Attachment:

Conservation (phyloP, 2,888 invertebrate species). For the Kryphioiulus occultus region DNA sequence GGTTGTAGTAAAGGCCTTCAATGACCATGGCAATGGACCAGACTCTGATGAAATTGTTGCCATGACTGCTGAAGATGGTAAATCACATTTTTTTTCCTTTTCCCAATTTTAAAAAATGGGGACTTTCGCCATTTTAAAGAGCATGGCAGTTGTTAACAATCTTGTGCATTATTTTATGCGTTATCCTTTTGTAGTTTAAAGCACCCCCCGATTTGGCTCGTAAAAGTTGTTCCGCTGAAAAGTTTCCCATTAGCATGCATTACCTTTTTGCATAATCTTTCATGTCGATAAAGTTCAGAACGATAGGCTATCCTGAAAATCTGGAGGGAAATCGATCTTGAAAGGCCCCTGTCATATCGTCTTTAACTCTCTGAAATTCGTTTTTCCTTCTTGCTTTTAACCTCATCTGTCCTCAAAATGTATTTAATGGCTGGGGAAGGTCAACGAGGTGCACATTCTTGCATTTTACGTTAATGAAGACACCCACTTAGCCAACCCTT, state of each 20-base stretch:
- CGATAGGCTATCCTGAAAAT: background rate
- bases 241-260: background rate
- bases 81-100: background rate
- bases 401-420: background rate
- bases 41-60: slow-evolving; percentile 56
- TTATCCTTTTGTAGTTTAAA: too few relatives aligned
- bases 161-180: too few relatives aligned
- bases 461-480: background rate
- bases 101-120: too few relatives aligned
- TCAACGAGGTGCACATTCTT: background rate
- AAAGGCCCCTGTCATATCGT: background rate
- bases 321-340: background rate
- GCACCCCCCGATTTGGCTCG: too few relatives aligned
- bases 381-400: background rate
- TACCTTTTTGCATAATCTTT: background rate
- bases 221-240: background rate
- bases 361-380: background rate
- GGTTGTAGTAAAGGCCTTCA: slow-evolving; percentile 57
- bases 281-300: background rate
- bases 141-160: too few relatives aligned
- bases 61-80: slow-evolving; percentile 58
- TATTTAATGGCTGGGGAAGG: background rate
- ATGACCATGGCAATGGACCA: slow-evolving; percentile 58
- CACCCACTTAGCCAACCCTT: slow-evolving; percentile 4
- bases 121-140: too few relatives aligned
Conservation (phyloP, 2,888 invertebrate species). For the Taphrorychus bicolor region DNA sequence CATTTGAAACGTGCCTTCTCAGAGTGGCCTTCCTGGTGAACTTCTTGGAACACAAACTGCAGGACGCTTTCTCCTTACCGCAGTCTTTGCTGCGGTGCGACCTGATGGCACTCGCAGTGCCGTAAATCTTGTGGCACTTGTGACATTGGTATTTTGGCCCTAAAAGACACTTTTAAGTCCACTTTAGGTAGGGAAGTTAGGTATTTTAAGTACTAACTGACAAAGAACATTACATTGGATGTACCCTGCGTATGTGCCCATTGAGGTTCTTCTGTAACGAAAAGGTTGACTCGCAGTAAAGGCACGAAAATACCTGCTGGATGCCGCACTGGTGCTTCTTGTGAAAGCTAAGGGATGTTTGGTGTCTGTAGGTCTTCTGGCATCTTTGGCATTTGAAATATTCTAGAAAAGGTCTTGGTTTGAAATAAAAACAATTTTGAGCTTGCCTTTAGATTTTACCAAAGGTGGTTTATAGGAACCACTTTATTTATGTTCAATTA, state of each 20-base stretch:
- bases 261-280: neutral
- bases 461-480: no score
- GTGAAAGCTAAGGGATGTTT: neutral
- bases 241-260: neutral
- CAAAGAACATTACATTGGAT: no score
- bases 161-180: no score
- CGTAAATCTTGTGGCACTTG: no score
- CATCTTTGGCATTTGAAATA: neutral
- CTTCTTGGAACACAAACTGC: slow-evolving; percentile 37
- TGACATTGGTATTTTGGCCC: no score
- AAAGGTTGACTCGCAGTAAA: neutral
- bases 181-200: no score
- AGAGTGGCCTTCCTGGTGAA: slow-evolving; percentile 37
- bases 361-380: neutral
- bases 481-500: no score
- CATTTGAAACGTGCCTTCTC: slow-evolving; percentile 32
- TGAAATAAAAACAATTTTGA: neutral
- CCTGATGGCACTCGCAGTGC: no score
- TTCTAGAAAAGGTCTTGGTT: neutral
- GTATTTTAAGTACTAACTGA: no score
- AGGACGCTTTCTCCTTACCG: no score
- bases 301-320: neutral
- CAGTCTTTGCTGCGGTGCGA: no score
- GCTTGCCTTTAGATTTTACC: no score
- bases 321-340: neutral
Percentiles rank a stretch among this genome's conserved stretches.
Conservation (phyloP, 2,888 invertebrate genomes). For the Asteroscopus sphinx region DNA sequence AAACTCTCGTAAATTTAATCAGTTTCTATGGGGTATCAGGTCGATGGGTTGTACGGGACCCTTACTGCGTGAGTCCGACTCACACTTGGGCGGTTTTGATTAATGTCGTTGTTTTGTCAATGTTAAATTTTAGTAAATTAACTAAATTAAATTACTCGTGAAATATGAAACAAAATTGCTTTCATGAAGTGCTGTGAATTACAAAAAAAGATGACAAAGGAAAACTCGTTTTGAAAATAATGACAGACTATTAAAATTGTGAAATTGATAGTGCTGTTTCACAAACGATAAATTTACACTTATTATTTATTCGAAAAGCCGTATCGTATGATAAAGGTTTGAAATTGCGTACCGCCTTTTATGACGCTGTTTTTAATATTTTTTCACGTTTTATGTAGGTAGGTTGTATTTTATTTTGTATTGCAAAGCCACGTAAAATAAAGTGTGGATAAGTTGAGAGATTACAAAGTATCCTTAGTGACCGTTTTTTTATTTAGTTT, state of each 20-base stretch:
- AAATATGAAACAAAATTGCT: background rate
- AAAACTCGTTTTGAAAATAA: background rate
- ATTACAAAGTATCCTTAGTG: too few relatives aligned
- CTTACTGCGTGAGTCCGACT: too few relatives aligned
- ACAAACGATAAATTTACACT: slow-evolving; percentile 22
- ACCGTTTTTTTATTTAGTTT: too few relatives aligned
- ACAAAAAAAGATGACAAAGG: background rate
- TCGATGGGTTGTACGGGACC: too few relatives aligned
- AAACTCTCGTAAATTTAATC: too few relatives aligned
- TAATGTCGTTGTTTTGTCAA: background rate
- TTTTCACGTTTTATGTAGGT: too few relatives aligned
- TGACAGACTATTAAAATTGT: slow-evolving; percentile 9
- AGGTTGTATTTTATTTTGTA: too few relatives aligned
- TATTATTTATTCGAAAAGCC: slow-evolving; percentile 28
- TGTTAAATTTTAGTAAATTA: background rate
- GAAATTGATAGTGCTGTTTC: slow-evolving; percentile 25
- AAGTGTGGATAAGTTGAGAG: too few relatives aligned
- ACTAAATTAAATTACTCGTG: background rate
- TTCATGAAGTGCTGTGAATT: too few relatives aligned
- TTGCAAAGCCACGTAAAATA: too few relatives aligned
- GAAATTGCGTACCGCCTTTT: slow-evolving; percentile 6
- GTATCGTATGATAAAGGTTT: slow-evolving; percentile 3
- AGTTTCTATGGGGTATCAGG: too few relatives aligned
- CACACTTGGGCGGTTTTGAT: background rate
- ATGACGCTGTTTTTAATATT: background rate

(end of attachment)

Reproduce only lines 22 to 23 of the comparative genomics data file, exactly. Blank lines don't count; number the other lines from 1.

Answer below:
- bases 61-80: slow-evolving; percentile 58
- TATTTAATGGCTGGGGAAGG: background rate